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Friday, December 4, 2015



Etymology:  subst. use of phrase to hear say : see hear v. 3b.
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  a. That which one hears or has heard some one say; information received by word of mouth, usually with implication that it is not trustworthy; oral tidings; report, tradition, rumour, common talk, gossip.?1533   G. Du Wes Introductorie for to lerne Frenche sig. Eeiv,   I knowe nothyng of it but by here say.
1556   N. Grimald tr. Cicero Thre Bks. Duties i. f. 13v,   I haue nothing, but by hearesaye.
1577   E. Hellowes tr. A. de Guevara Chron. 315   Thou speakest by heare~saye, rather then by anye experience.
1577   W. Harrison Descr. Eng. (1877) ii. ix. i. 199   So much as I have gathered by report and common heare-saie.
1590   R. Harvey Plaine Percevall sig. C2,   Heresay is too slender an euidence to spit a mans credit vpon.
1600   P. Holland tr. Livy Rom. Hist. xxxix. vi. 1026   Things..which by bare heeresay were reported to haue beene done.
1631   W. Gouge Gods Three Arrowes v. vii. 417   The whole world was made to tremble at the heare-say of them.
1642   D. Rogers Naaman 117   The hearsay of Christ wrought all these things in them.
a1708   W. Beveridge Thes. Theologicus (1710) II. 298   Not meerly upon hearsay or tradition.
1761   Gilbert's Law Evidence 112   Hearsay is good evidence to prove, who is my grandfather, when he married, what children he had, etc. of which it is not reasonable to presume that I have better evidence.
1769   W. Draper in ‘Junius’ Stat Nominis Umbra (1772) I. xxvi. 189   Is it hearsay; or the evidence of letters, or ocular?
1847   G. P. R. James John Marston Hall ix,   I gave him stronger proof than mere hearsay.
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  b. With a and pl. A report received; a rumour, a piece of gossip.a1642   W. Monson Naval Tracts (1704) iv. 428/1   This Report seems to be a Hearsay of a second Person.
1699   R. Bentley Diss. Epist. Phalaris (new ed.) Introd. 7,   I am asham'd to see a Person..tell such little Stories and Hear says.
1730   G. Berkeley Let. 7 May in Wks. (1871) IV. 183   A hearsay, at second or third hand.
1841   T. Carlyle On Heroes i. 12   Wrappage of traditions, hearsays, mere words.
1847   H. W. Longfellow Evangeline ii. i. 33   Sometimes a rumour, a hearsay..came.
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  a. attrib., passing on one side into an adj., on the other giving rise to combinations:  (a) Of the nature of hearsay;  (b) founded or depending upon what one has heard said, but not within one's direct knowledge, ashearsay account, hearsay censure, hearsay declaration, hearsay knowledge, hearsay report, hearsay rumour, hearsay tale;  (c) of hearsay, speaking from hearsay, as hearsay author,hearsay babbler, hearsay witness, †hearsay-man.a1586   Sir P. Sidney Arcadia (1593) i. sig. H3,   [Those] Whose metall stiff he knew he could not bende With hear-say, pictures or a window looke.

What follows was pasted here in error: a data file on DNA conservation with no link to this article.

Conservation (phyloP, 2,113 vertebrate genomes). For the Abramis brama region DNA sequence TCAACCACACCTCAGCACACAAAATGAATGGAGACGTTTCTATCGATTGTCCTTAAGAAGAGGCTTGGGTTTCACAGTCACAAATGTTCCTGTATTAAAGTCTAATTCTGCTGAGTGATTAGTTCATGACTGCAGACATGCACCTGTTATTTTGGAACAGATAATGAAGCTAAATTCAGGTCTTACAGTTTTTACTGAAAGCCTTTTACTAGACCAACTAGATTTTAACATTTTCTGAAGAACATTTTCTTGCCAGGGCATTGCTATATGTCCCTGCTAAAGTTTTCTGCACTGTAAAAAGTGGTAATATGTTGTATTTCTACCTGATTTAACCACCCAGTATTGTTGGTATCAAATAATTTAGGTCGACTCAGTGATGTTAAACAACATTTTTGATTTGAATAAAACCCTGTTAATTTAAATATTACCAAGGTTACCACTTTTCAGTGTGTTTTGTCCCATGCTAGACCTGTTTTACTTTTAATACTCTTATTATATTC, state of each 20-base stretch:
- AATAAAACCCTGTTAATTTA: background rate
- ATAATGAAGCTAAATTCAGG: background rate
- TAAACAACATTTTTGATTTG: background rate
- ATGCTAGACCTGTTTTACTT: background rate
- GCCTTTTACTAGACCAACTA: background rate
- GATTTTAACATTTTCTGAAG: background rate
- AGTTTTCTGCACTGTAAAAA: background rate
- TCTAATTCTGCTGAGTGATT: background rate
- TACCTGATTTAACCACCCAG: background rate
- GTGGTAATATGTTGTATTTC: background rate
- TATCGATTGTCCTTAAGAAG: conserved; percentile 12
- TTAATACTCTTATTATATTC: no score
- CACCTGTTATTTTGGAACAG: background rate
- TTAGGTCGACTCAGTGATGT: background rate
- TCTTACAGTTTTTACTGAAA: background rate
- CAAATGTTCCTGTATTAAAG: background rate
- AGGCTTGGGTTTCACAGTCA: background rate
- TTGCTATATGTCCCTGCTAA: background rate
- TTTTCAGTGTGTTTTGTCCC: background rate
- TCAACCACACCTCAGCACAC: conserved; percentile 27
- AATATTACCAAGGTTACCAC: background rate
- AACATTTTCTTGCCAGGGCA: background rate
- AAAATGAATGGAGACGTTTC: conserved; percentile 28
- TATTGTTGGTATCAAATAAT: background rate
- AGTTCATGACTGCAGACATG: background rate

1602   R. Carew Surv. Cornwall i. f. 18v,   I can in these Tynne cases, plead but a hearesay experience.
1646   Sir T. Browne Pseudodoxia Epidemica iii. xxv. 171   An hearsay account by Bellonius.
1683   T. Tryon Way to Health 361   These Hear~say-men or Book-Philosophers, called, The Learned, are as ignorant as any..of the true knowledge of God in them~selves.
1738   T. Birch Life Milton App., in Milton Wks. I. 94   All the Evidence was two hear-say Depositions taken in 1642, from Persons who were told so by the common Soldiers of the Irish.
1787   M. Cutler Jrnl. 13 July in W. P. Cutler & J. P. Cutler Life, Jrnls. & Corr. M. Cutler (1888) I. 254   We had both of us an hearsay knowledge of each other.
1814   T. Chalmers Evid. Christian Revel. i. 44   The report of hearsay witnesses.
1816   S. W. Singer Researches Hist. Playing Cards 149   To promulgate hearsay reports.
1826   in Sheridaniana 315   The crude opinions of the hearsay babbler.
1859   Tennyson Vivien 800 in Idylls of King   She blamed herself for telling hearsay tales.
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  b.   hearsay evidence  n. evidence consisting in what the witness has heard others say, or what is commonly said, as to facts of which he has himself no original or personal knowledge.1753   W. Stewart in Scots Mag. Mar. 135/1   Hearsay-evidence is..rejected in law.
1768   W. Blackstone Comm. Laws Eng. iii. (1800) xxiii. 368   Yet in some cases (as in proof of any general customs, or matters of common tradition or repute) the courts admit of hearsay evidence.
1848   J. J. S. Wharton Law Lexicon at Hearsay Evidence,   The exceptions to the general rule of the inadmissibility of hearsay evidence are..(1) dying declarations; (2) hearsay in questions of pedigree; (3) hearsay on questions of public right, customs, boundaries, [etc.].
1878   W. E. H. Lecky Hist. Eng. 18th Cent. II. vi. 148   Hear~say evidence of the loosest kind was freely admitted.
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   ˈhearsay  v. (nonce-wd.) (intr.) to tell what one has heard; to repeat rumours.1837   T. Carlyle French Revol. III. vi. vii. 391   Men riding and running, reporting and hearsaying.
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† hear-saying  n. (in 4 hyere zigginge) Obs. hearsay, report = hearing say at hear v. 3c.1340   Ayenbite (1866) 117   He ne may noþing wel conne bote ase me kan þe batayle of troye be hyere-zigginge.

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